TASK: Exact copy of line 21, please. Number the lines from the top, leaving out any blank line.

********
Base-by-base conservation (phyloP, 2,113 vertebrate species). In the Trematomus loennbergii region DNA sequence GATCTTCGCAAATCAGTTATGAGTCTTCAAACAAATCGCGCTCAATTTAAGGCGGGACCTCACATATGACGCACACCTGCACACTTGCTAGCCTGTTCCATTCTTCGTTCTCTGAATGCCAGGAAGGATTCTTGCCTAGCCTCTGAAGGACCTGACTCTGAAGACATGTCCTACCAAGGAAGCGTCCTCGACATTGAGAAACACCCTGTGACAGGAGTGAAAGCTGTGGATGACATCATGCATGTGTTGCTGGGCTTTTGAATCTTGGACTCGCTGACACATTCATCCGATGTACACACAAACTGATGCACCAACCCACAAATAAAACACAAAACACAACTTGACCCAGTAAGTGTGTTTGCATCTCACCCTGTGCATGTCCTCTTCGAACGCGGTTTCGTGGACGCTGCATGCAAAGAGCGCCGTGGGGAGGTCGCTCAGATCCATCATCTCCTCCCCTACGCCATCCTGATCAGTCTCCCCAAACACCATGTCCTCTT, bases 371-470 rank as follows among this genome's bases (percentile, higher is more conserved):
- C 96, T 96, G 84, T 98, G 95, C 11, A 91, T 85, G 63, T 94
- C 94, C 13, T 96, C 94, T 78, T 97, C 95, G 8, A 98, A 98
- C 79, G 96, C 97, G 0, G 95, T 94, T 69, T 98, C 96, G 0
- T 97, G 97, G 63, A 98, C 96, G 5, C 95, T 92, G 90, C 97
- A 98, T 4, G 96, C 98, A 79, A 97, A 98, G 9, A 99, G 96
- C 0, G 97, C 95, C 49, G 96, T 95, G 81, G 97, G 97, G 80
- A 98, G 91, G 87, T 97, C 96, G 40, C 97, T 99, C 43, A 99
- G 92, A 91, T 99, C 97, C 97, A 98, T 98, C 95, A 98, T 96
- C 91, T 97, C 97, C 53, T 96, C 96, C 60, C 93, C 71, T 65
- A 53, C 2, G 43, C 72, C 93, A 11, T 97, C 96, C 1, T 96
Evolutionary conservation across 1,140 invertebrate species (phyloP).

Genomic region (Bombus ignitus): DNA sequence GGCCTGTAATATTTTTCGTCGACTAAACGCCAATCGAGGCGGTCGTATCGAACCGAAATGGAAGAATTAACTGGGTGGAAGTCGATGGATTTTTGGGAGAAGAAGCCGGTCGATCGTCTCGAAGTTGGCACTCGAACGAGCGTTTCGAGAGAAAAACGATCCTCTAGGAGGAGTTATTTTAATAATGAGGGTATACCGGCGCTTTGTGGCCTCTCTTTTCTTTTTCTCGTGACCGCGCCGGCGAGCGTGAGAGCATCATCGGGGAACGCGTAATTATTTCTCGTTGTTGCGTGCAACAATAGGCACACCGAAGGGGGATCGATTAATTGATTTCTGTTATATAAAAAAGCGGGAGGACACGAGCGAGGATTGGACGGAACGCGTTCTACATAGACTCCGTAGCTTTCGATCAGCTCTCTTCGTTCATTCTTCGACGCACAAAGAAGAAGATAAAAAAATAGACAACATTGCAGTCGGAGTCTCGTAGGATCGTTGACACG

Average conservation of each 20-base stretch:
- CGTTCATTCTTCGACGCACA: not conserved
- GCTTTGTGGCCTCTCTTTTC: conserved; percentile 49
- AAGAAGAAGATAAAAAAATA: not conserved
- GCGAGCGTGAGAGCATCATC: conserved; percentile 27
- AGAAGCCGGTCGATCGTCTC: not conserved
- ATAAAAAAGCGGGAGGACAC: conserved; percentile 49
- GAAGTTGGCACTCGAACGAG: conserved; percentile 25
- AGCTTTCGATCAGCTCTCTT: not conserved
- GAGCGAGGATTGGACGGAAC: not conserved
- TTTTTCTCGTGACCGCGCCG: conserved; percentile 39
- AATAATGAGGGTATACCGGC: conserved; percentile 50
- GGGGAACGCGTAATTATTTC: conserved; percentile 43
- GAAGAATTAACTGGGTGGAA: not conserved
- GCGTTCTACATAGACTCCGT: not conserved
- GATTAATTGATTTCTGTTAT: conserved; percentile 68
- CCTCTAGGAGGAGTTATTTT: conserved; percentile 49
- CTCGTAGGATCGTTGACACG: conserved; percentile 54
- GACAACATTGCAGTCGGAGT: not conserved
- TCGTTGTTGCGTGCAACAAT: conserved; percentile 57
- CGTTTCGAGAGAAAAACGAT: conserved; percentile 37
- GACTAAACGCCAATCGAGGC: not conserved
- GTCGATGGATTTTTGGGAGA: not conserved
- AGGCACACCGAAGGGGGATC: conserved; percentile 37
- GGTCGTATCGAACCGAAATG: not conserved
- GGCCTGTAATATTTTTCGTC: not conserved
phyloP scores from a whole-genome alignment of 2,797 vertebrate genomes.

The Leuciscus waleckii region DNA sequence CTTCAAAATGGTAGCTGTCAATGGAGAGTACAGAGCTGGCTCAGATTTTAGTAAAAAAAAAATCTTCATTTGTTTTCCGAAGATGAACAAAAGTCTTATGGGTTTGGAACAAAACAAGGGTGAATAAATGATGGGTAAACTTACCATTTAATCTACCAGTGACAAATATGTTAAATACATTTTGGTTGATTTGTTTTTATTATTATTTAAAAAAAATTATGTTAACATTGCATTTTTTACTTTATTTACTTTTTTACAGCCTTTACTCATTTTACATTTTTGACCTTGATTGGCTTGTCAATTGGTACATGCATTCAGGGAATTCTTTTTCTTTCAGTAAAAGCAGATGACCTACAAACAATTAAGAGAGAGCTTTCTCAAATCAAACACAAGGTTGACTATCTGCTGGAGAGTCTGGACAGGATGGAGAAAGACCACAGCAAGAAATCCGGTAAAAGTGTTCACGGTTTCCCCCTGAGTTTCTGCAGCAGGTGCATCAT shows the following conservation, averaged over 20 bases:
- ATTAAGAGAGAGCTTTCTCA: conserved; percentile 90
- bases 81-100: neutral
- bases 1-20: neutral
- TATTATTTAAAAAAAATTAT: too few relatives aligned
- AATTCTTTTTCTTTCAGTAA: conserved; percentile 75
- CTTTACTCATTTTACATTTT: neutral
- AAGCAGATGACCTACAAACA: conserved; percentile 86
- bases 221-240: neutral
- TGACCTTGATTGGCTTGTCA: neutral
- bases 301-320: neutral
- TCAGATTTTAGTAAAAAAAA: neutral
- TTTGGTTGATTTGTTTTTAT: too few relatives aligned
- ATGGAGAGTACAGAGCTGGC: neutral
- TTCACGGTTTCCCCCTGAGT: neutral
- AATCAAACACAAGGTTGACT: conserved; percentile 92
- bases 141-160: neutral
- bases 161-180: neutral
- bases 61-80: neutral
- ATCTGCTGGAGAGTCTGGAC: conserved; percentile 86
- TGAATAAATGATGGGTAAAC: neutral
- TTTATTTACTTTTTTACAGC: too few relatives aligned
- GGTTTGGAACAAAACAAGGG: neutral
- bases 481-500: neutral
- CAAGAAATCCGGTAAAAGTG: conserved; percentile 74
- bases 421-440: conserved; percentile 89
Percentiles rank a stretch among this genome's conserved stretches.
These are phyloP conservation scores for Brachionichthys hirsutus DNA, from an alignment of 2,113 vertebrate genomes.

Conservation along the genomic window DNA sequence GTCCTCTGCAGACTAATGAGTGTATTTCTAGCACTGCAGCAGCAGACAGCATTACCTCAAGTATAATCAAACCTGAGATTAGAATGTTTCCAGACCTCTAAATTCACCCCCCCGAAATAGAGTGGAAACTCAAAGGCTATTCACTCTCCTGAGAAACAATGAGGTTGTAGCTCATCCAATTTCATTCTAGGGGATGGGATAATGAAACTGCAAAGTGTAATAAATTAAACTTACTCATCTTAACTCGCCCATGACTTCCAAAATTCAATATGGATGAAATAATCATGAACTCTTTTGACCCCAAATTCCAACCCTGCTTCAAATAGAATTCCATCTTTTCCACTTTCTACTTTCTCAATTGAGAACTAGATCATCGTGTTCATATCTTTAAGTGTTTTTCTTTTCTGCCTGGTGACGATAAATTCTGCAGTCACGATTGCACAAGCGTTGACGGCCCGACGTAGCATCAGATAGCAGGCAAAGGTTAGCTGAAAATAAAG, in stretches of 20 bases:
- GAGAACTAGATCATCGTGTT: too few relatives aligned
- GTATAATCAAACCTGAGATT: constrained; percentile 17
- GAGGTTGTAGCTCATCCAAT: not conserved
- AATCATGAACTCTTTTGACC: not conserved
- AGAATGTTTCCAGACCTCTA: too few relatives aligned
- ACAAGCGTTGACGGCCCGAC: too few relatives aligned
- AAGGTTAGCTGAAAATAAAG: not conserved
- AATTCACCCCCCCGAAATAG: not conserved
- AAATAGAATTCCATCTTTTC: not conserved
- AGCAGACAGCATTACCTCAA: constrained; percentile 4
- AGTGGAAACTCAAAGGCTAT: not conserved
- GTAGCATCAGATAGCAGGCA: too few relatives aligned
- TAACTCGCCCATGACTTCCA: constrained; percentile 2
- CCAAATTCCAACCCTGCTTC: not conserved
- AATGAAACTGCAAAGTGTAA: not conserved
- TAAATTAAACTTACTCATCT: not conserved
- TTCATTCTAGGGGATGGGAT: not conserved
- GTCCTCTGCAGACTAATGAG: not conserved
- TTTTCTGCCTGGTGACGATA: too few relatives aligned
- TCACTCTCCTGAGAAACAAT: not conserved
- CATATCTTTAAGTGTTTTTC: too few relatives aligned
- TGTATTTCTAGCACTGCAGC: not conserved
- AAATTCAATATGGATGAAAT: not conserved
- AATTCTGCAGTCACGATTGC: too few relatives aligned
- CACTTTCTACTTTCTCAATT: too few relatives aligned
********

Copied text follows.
- GAAGTTGGCACTCGAACGAG: conserved; percentile 25